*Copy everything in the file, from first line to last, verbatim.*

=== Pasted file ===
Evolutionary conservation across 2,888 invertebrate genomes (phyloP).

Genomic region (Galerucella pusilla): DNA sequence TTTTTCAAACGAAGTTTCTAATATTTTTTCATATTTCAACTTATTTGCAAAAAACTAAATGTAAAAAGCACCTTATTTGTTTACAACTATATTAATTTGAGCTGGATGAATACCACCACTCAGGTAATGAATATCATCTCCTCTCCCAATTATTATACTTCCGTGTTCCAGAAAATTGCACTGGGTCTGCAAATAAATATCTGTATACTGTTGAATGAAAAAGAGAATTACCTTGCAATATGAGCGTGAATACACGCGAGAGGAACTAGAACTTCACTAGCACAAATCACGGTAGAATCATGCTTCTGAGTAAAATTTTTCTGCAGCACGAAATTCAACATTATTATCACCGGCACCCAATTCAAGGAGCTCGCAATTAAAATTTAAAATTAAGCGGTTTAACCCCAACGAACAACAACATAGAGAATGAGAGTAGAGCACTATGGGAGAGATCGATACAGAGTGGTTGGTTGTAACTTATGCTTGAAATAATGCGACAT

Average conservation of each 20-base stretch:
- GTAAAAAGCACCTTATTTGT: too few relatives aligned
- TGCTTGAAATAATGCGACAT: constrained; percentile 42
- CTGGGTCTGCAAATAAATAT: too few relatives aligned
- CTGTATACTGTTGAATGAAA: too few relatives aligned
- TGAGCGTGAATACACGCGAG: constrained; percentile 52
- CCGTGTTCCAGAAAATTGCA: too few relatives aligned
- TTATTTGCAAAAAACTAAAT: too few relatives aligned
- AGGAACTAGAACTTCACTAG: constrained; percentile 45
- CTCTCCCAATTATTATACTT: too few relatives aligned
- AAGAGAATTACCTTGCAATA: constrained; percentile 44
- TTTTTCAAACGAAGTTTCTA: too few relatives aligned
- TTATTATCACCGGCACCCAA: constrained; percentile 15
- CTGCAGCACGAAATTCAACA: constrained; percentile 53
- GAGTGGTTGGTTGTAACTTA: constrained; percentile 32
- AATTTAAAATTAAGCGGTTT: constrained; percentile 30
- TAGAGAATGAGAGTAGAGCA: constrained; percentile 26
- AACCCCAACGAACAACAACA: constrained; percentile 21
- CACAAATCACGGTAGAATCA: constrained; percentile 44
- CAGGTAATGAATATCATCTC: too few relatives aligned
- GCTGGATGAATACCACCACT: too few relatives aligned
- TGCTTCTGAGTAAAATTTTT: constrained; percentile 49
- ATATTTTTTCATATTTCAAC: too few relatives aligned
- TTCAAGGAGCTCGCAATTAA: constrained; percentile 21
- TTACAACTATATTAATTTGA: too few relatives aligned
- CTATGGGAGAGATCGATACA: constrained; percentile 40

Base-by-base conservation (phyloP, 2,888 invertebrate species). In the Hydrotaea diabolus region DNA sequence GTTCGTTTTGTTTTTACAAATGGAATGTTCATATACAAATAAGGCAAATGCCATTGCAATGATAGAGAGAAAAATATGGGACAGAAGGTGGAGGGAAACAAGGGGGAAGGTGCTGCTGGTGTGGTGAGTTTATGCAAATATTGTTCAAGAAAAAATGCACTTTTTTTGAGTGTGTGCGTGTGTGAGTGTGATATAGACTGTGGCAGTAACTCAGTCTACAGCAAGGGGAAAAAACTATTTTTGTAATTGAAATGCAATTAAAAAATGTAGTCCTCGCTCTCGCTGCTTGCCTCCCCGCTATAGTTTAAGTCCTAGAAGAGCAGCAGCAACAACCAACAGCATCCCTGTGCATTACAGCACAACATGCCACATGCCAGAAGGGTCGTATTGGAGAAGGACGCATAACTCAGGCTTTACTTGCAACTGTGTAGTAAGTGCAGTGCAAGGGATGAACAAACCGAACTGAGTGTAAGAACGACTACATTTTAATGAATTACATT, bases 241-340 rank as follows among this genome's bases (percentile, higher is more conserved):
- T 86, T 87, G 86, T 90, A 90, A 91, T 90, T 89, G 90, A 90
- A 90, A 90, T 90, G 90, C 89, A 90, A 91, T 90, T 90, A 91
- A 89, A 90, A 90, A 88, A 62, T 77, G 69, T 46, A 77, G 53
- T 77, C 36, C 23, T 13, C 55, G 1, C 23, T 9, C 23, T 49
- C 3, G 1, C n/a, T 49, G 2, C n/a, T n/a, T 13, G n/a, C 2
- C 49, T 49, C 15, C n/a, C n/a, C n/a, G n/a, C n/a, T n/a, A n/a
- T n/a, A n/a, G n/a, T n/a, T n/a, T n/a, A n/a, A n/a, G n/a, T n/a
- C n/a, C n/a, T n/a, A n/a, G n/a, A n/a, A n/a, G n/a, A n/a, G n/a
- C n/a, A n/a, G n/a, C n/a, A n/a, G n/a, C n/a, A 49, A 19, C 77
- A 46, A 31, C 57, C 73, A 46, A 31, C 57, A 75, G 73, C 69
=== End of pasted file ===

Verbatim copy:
Evolutionary conservation across 2,888 invertebrate genomes (phyloP).

Genomic region (Galerucella pusilla): DNA sequence TTTTTCAAACGAAGTTTCTAATATTTTTTCATATTTCAACTTATTTGCAAAAAACTAAATGTAAAAAGCACCTTATTTGTTTACAACTATATTAATTTGAGCTGGATGAATACCACCACTCAGGTAATGAATATCATCTCCTCTCCCAATTATTATACTTCCGTGTTCCAGAAAATTGCACTGGGTCTGCAAATAAATATCTGTATACTGTTGAATGAAAAAGAGAATTACCTTGCAATATGAGCGTGAATACACGCGAGAGGAACTAGAACTTCACTAGCACAAATCACGGTAGAATCATGCTTCTGAGTAAAATTTTTCTGCAGCACGAAATTCAACATTATTATCACCGGCACCCAATTCAAGGAGCTCGCAATTAAAATTTAAAATTAAGCGGTTTAACCCCAACGAACAACAACATAGAGAATGAGAGTAGAGCACTATGGGAGAGATCGATACAGAGTGGTTGGTTGTAACTTATGCTTGAAATAATGCGACAT

Average conservation of each 20-base stretch:
- GTAAAAAGCACCTTATTTGT: too few relatives aligned
- TGCTTGAAATAATGCGACAT: constrained; percentile 42
- CTGGGTCTGCAAATAAATAT: too few relatives aligned
- CTGTATACTGTTGAATGAAA: too few relatives aligned
- TGAGCGTGAATACACGCGAG: constrained; percentile 52
- CCGTGTTCCAGAAAATTGCA: too few relatives aligned
- TTATTTGCAAAAAACTAAAT: too few relatives aligned
- AGGAACTAGAACTTCACTAG: constrained; percentile 45
- CTCTCCCAATTATTATACTT: too few relatives aligned
- AAGAGAATTACCTTGCAATA: constrained; percentile 44
- TTTTTCAAACGAAGTTTCTA: too few relatives aligned
- TTATTATCACCGGCACCCAA: constrained; percentile 15
- CTGCAGCACGAAATTCAACA: constrained; percentile 53
- GAGTGGTTGGTTGTAACTTA: constrained; percentile 32
- AATTTAAAATTAAGCGGTTT: constrained; percentile 30
- TAGAGAATGAGAGTAGAGCA: constrained; percentile 26
- AACCCCAACGAACAACAACA: constrained; percentile 21
- CACAAATCACGGTAGAATCA: constrained; percentile 44
- CAGGTAATGAATATCATCTC: too few relatives aligned
- GCTGGATGAATACCACCACT: too few relatives aligned
- TGCTTCTGAGTAAAATTTTT: constrained; percentile 49
- ATATTTTTTCATATTTCAAC: too few relatives aligned
- TTCAAGGAGCTCGCAATTAA: constrained; percentile 21
- TTACAACTATATTAATTTGA: too few relatives aligned
- CTATGGGAGAGATCGATACA: constrained; percentile 40

Base-by-base conservation (phyloP, 2,888 invertebrate species). In the Hydrotaea diabolus region DNA sequence GTTCGTTTTGTTTTTACAAATGGAATGTTCATATACAAATAAGGCAAATGCCATTGCAATGATAGAGAGAAAAATATGGGACAGAAGGTGGAGGGAAACAAGGGGGAAGGTGCTGCTGGTGTGGTGAGTTTATGCAAATATTGTTCAAGAAAAAATGCACTTTTTTTGAGTGTGTGCGTGTGTGAGTGTGATATAGACTGTGGCAGTAACTCAGTCTACAGCAAGGGGAAAAAACTATTTTTGTAATTGAAATGCAATTAAAAAATGTAGTCCTCGCTCTCGCTGCTTGCCTCCCCGCTATAGTTTAAGTCCTAGAAGAGCAGCAGCAACAACCAACAGCATCCCTGTGCATTACAGCACAACATGCCACATGCCAGAAGGGTCGTATTGGAGAAGGACGCATAACTCAGGCTTTACTTGCAACTGTGTAGTAAGTGCAGTGCAAGGGATGAACAAACCGAACTGAGTGTAAGAACGACTACATTTTAATGAATTACATT, bases 241-340 rank as follows among this genome's bases (percentile, higher is more conserved):
- T 86, T 87, G 86, T 90, A 90, A 91, T 90, T 89, G 90, A 90
- A 90, A 90, T 90, G 90, C 89, A 90, A 91, T 90, T 90, A 91
- A 89, A 90, A 90, A 88, A 62, T 77, G 69, T 46, A 77, G 53
- T 77, C 36, C 23, T 13, C 55, G 1, C 23, T 9, C 23, T 49
- C 3, G 1, C n/a, T 49, G 2, C n/a, T n/a, T 13, G n/a, C 2
- C 49, T 49, C 15, C n/a, C n/a, C n/a, G n/a, C n/a, T n/a, A n/a
- T n/a, A n/a, G n/a, T n/a, T n/a, T n/a, A n/a, A n/a, G n/a, T n/a
- C n/a, C n/a, T n/a, A n/a, G n/a, A n/a, A n/a, G n/a, A n/a, G n/a
- C n/a, A n/a, G n/a, C n/a, A n/a, G n/a, C n/a, A 49, A 19, C 77
- A 46, A 31, C 57, C 73, A 46, A 31, C 57, A 75, G 73, C 69